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George M. Johnson | New York Times Bestselling Author Of All Boys Aren’t Blue & We Are Not Broken | LGBTQIA+ Activist

Storytelling isn’t just a form of entertainment—for George M. Johnson, whose body of work on diversity and queer identity inspires millions of readers across the world to “be themselves unapologetically,” writing has the power to change lives. The Award-Winning Black Non-Binary author and activist is one of Out’s 100 Most Influential LGBTQ People, and they use their inspiring life story to teach individuals, corporations, and policymakers about LGBTQIA+ activism and social justice in healthcare. Their New York Times Bestselling memoir All Boys Aren’t Blue, a powerful recounting of George’s adolescence growing up as a young Black Queer boy in New Jersey, was optioned for television by Gabrielle Union and Sony TV, and called “an exuberant, unapologetic memoir infused with a deep but cleareyed love for its subjects” by the New York Times.

“Love—deep, soulful, clarifying love—shines in George M. Johnson's writing like sunlight passing through a church's stained-glass windows. Their storytelling and the mission that propels the telling is always right on time.”

— Saeed Jones, award-winning author of How We Fight for Our Lives

George M. Johnson is an Award-Winning Black Non-Binary writer, author, and activist located in the NYC area.


They’ve written for major outlets including Teen Vogue, Entertainment Tonight, NBC, The Root, Buzzfeed, Essence, Ebony, THEM, and The Grio. They have also served as Guest Editor for’s Pride month. They were awarded the 2019 Salute to Excellence Award by the National Association of Black Journalists for their article “When Racism Anchors your Health” in Vice Magazine and was recently named to The Root 100 Most Influential African Americans in 2020.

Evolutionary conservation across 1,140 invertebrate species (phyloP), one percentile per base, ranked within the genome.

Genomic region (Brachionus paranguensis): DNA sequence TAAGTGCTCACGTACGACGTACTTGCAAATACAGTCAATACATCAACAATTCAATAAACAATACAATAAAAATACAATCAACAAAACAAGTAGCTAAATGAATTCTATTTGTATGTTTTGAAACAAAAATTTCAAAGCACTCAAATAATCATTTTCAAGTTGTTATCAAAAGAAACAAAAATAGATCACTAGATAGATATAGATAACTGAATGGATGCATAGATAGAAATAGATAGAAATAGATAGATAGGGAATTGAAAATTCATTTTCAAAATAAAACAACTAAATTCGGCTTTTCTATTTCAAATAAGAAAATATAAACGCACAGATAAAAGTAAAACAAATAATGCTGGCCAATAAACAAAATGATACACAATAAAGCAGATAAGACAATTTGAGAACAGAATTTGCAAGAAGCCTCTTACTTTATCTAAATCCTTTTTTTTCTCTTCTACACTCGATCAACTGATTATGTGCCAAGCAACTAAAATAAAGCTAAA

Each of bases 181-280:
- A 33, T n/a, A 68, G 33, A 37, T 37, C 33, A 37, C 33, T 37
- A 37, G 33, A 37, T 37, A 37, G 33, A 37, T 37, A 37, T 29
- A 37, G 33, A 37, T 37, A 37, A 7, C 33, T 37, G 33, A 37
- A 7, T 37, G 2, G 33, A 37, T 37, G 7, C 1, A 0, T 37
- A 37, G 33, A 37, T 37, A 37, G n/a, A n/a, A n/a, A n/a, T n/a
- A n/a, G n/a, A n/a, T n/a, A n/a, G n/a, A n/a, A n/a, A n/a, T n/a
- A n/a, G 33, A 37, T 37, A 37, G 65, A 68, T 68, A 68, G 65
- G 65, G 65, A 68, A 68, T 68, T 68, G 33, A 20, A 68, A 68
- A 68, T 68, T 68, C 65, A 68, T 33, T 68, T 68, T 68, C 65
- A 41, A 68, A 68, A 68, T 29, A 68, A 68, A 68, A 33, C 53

They are the author of the New York Times Bestselling Young Adult Memoir All Boys Aren’t Blue discussing their adolescence growing up as a young Black Queer boy in New Jersey through a series of powerful essays. The book is a Teen Vogue Recommended Read, a Buzzfeed Recommended Read, a People Magazine Best Book of the Summer, a New York Library Best Book, and a Chicago Public Library Best Book. It was optioned for Television by Gabrielle Union’s “I’ll Have Another Productions” and Sony TV. George serves as the executive producer and co-writer for the upcoming series based on their real-life college experience at the HBCU Virginia Union University.


George’s memoir We Are Not Broken is the vibrant story of George, Garrett, Rall, and Rasul — four children raised by Nanny, their fiercely devoted grandmother. Nic Stone, New York Times bestselling author of Dear Martin, calls the book “​a deeply impactful account of intergenerational love that reveals the power of accepting young people exactly as they are while encouraging them to be ever more themselves.”

They’re also an HIV activist, serving as Chair of the Black Leadership AIDS Crisis Coalition for Black Gay Men for AIDS Healthcare Foundation, a National Advisor for ViiV pharmaceutical, and Gilead Speaker.


George is a proud HBCU alum twice over, and a member of Alpha Phi Alpha Fraternity Incorporated.